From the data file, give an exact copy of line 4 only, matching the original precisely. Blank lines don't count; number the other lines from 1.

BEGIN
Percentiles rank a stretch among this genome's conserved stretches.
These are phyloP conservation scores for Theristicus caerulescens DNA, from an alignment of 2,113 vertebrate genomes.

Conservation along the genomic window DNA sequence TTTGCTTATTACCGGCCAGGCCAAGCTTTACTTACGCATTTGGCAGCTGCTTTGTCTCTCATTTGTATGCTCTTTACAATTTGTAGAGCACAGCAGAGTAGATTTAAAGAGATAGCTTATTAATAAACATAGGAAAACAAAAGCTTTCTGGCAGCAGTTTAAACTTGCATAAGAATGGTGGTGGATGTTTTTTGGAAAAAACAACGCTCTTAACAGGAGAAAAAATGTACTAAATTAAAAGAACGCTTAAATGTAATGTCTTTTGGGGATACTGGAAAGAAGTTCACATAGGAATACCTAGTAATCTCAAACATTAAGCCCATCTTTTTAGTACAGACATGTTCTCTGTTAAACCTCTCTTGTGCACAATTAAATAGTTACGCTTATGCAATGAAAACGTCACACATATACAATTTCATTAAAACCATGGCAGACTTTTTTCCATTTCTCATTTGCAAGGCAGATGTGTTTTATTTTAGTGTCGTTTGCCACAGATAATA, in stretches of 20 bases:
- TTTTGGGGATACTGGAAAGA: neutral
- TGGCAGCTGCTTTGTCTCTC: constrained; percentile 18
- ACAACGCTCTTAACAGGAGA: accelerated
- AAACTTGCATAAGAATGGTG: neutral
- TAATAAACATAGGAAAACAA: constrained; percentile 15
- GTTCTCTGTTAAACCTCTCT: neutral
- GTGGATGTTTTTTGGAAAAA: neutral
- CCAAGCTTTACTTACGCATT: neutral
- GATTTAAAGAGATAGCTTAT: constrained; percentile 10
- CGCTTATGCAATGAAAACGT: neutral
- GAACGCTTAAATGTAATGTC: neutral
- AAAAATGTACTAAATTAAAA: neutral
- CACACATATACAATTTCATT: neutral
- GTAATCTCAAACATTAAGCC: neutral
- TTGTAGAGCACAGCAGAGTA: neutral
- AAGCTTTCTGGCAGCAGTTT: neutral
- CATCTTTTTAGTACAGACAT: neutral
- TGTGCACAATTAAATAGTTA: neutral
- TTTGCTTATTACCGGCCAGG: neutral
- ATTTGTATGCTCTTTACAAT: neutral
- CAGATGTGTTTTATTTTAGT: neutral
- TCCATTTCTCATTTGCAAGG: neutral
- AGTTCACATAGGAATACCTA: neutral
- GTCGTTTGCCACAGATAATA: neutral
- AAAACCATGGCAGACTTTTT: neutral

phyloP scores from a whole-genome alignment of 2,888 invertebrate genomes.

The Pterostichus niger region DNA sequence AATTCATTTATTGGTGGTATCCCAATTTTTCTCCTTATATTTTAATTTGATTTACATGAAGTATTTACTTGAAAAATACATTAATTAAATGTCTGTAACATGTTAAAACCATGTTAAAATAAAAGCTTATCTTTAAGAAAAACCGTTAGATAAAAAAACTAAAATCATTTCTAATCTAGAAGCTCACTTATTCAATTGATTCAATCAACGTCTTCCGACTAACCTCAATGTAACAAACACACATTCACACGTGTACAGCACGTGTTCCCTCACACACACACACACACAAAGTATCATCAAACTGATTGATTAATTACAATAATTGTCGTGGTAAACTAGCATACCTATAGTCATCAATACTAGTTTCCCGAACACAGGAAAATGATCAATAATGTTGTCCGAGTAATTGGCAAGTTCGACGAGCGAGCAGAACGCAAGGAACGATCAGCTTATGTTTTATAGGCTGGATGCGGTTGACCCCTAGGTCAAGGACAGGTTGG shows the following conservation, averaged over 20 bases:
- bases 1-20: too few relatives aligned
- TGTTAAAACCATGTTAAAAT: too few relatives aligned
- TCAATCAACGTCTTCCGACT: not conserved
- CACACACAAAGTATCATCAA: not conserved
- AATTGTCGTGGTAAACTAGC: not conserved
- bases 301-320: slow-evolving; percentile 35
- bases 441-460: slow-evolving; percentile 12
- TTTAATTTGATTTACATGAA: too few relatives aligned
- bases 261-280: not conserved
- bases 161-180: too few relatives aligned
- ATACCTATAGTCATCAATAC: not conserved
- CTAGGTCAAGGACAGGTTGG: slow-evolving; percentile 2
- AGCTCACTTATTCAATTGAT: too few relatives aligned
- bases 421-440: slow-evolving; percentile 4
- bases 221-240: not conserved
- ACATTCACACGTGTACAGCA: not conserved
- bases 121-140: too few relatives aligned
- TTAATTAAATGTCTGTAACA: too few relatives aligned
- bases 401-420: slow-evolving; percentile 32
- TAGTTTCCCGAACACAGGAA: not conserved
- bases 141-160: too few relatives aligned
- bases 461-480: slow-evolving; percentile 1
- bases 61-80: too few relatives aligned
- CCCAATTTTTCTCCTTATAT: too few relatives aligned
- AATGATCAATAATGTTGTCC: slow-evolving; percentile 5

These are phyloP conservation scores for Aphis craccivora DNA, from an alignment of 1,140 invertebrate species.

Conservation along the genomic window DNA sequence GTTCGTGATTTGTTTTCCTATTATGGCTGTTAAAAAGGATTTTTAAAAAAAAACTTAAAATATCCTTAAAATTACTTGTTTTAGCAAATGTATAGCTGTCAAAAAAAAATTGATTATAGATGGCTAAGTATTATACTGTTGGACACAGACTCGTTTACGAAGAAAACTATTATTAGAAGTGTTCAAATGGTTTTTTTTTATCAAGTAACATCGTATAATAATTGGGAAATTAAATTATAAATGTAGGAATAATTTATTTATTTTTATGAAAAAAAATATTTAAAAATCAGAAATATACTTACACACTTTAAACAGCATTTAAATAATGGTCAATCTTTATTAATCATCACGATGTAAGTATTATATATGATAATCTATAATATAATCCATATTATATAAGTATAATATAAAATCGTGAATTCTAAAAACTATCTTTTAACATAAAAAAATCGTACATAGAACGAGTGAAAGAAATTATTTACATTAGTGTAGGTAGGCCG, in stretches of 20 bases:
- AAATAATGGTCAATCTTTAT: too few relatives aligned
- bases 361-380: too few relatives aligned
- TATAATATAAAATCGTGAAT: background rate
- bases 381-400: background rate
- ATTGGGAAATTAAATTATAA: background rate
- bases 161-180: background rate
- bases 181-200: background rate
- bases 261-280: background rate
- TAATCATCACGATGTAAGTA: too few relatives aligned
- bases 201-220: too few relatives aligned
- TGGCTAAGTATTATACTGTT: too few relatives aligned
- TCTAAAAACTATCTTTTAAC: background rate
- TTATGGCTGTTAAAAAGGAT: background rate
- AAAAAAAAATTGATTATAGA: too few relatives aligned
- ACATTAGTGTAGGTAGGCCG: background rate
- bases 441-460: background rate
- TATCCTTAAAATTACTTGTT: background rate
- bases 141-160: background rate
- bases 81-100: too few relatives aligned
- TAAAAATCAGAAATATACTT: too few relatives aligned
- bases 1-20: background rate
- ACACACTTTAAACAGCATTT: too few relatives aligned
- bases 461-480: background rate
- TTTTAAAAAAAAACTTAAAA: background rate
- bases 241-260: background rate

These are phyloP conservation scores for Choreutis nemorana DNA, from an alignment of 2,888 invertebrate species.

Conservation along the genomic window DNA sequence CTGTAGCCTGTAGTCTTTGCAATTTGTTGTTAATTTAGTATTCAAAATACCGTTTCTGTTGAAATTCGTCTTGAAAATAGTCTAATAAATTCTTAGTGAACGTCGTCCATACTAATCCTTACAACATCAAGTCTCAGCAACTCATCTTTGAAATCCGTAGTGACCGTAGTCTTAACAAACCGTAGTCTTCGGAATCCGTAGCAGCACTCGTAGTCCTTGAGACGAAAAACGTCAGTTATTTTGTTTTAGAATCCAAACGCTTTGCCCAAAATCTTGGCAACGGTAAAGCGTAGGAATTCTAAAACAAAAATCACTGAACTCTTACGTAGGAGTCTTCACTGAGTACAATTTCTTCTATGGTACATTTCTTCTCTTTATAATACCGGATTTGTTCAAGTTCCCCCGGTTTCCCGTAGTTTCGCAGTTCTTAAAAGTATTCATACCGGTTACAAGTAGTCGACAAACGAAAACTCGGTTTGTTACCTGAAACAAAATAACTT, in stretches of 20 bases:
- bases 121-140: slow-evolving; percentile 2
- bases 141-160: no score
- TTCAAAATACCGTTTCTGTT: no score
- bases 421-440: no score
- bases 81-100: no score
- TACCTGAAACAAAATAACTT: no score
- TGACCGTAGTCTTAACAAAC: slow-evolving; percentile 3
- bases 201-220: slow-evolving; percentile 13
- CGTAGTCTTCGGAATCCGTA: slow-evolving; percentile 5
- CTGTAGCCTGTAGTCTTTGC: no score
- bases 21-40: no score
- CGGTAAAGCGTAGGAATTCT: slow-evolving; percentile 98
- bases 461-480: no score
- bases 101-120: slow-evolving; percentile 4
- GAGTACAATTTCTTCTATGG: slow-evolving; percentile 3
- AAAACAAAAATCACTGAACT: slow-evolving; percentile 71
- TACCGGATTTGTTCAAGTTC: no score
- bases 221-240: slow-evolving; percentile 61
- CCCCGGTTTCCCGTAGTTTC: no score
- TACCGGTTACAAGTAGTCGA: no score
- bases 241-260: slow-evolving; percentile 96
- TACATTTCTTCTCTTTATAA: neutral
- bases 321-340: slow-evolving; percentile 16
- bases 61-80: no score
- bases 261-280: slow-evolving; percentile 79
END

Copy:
- TTTTGGGGATACTGGAAAGA: neutral